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newbie: passing strings from one function to another.

hello,
i'm trying to get user input, keeping the presentation separate from the logic as much as possible.
i have a problem passing strings correctly (i get garbage).
in my main function i have:
int _tman(){
    Display display // class taking care of displaying stuff on the screen
    char * FN[31]; // first name
...
    *FN = (display.enterFN(30));
...
}

//and here is my enterFN function
char * Display::enterFN(int pMax) {
// enter first name
char locFN[31];
int status = 0;
      do {
            cout << "First Name" << endl;
            cin >> locFN;
            if (strlen(locFN) <= pMax) {
                  status = 0;
            }
            else {
                  cout <<"Max 30 characters" << endl;
                  status = 1;
                  }
            }
      while (status == 1);
return locFN;
}

FN is then filled with garbage.
maybe someone can "point" me in the right direction.
much appreciate all the help.
daniel.
0
daniel416
Asked:
daniel416
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1 Solution
 
drichardsCommented:
locFN is a local variable and goes out of scope when the function returns, so FN is left pointing to stack memory that is now being used for other purposes.  Also, FN should be 'char *FN;'.  There are a couple of ways to fix it:

1) Copy the returned string before it goes away:

   char FN[31]; // Note no *
   strcpy(FN, display.enterFN(30));

2) Allocate locFN on the heap - you'll need to delete it later:
in main:

    char *FN = display.EnterFN(30);

Then when you're done with FN:

    delete[] FN;

in enterFN:

    char *locFN = new char[31];

3) Use std::string - like (1) but std::string is smart about copying strings:
in main:

    std::string FN = display.enterFN(30);

in enterFN:

    std::string locFN;
    do {
          cout << "First Name" << endl;
          std::getline(cin,locFN);
          if (locFN.length() <= pMax) {
               status = 0;
          }
          else {
               cout <<"Max 30 characters" << endl;
               status = 1;
               }
          }
     while (status == 1);
return locFN;
0
 
Svetlin_PanayotovCommented:
Yet another - change Display::enterFN(int pMax) to
void Display::enterFN(char* sName, int pMax)

void Display::enterFN(char* sName, int pMax)
{
      int status = 0;
      do {
            cout << "First Name" << endl;
            cin >> sName;
            if (strlen(sName) <= pMax) {
                  status = 0;
            }
            else {
                  cout <<"Max 30 characters" << endl;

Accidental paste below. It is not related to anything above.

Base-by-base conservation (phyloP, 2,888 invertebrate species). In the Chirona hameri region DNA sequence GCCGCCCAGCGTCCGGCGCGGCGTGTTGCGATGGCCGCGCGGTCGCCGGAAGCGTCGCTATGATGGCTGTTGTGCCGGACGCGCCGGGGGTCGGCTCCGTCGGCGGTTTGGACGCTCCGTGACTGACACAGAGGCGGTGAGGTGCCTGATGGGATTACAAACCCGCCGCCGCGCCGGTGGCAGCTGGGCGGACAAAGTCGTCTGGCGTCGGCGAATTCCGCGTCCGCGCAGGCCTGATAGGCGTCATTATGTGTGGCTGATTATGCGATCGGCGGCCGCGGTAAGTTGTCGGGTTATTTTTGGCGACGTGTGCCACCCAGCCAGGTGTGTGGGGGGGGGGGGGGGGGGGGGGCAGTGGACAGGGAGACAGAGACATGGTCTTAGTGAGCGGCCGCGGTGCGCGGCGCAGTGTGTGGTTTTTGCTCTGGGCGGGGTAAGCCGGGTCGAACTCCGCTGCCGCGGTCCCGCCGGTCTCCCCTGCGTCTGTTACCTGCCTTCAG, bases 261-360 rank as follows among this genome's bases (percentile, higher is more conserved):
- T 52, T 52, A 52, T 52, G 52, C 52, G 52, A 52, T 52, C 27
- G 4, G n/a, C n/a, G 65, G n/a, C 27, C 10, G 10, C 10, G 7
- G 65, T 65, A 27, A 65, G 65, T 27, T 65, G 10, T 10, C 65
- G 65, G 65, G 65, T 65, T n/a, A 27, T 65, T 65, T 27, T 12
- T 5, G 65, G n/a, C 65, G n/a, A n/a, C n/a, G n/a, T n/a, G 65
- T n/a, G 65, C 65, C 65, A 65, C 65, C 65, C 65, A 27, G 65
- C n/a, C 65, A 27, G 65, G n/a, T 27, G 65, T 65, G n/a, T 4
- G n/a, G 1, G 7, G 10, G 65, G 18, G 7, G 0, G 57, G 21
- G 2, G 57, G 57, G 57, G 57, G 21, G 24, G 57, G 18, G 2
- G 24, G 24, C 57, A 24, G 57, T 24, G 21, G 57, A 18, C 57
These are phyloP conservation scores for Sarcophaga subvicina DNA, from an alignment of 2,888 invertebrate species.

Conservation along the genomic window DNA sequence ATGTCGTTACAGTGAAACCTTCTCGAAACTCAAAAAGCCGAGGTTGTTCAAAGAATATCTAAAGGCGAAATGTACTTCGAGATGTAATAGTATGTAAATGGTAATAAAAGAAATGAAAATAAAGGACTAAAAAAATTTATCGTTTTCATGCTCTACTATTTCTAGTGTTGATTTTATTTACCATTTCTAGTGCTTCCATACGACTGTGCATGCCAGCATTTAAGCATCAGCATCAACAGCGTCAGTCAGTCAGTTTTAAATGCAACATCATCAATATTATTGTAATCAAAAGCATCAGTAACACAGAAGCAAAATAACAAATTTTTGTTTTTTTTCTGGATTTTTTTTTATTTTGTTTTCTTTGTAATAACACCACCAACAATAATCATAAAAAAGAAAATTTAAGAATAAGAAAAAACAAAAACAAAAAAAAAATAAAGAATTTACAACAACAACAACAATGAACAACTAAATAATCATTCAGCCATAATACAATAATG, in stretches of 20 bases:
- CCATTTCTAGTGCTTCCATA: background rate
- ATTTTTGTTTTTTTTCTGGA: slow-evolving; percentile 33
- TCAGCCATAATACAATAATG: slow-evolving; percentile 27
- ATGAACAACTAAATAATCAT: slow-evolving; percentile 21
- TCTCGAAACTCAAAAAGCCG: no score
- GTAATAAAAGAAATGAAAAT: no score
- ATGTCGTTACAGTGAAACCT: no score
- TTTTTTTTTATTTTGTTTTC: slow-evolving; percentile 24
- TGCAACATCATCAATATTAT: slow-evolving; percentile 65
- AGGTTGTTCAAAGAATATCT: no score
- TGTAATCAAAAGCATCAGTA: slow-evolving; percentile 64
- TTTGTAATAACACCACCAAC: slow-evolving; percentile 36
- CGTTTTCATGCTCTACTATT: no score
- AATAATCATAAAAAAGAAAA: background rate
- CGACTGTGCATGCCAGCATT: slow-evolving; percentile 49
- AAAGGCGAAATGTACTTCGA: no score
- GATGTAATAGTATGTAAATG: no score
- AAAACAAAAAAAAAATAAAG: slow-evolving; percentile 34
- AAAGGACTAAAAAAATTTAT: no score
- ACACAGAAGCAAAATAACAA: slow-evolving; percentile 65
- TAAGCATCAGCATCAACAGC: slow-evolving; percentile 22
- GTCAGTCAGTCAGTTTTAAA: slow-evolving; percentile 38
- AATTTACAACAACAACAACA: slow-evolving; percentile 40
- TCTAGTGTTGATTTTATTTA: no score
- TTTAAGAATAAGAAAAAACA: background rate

status = 1;
            }
      }
      while (status == 1);
return;
}

There are countless variations :)
Svetlin
0
 
daniel416Author Commented:
hmm...
(*scratch scratch*)
this is what i got working...(a combination of drichards' options 1 and 2)

int _tman(){
    char FN[31]; // first name string // no *
...
    *FN = display.enterFN(30); // assign content of FN to return value of enter.FN()
...
}
//enterFN()...
char Display::enterFN(int pMax) { // no *
char locFN; // not locFN[31]
int status = 0;
     do {
          cout << "First Name" << endl;
          cin >> locFN;
          if (strlen(&locFN) <= pMax) { // strlen takes address of locFN
               status = 0;
          }
          else {
               cout <<"Max 30 characters" << endl;
               status = 1;
               }
          }
     while (status == 1);
return locFN;
}

 -----
i was trying to keep things on the stack as much as possible. strcpy worked, but i could only get it to work when i allocated a string on the heap and passed a pointer as parameter 2.

@svetlin
thanks for proposing an aswer .... i need to investigate it. it's not entirely clear to me how enterFN() can assign something other than the local sName. wouldn't it go out of scope after exiting?
or because sName is also a parameter, is it passed back to the calling environment, regardless of the void in the implementation?

thanks again for your help!
0
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daniel416Author Commented:
whooops!
while accepting the answer, i meant to add 20 points and award them to svetlin for contributing. instead,
i awarded all the points to drichards.
do you mind if we fix this?
0
 
drichardsCommented:
If your new enterFN above is accurate, you should NOT use it.  I don't understand how it would work at all since it would only return one character.  As I think about it more critically, you should use (3) from my original post.  (1), (2), and Svetlin's solutions all have a major problem which is that they have a potential buffer overrun problem.  There is no way to prevent the user from entering a really long string which will overflow the character buffer you have allocated for the name.  If this happens, you overwrite the program stack which causes all sorts of difficulties up to and including crashing your program.

(3) manages allocating a large enough string for you so a buffer overrun does not happen.
0
 
daniel416Author Commented:
@drichards.
i am humbled.
in a tired and emotional state, i was testing my function with only one character!
how foolish.
thanks for your help.
0
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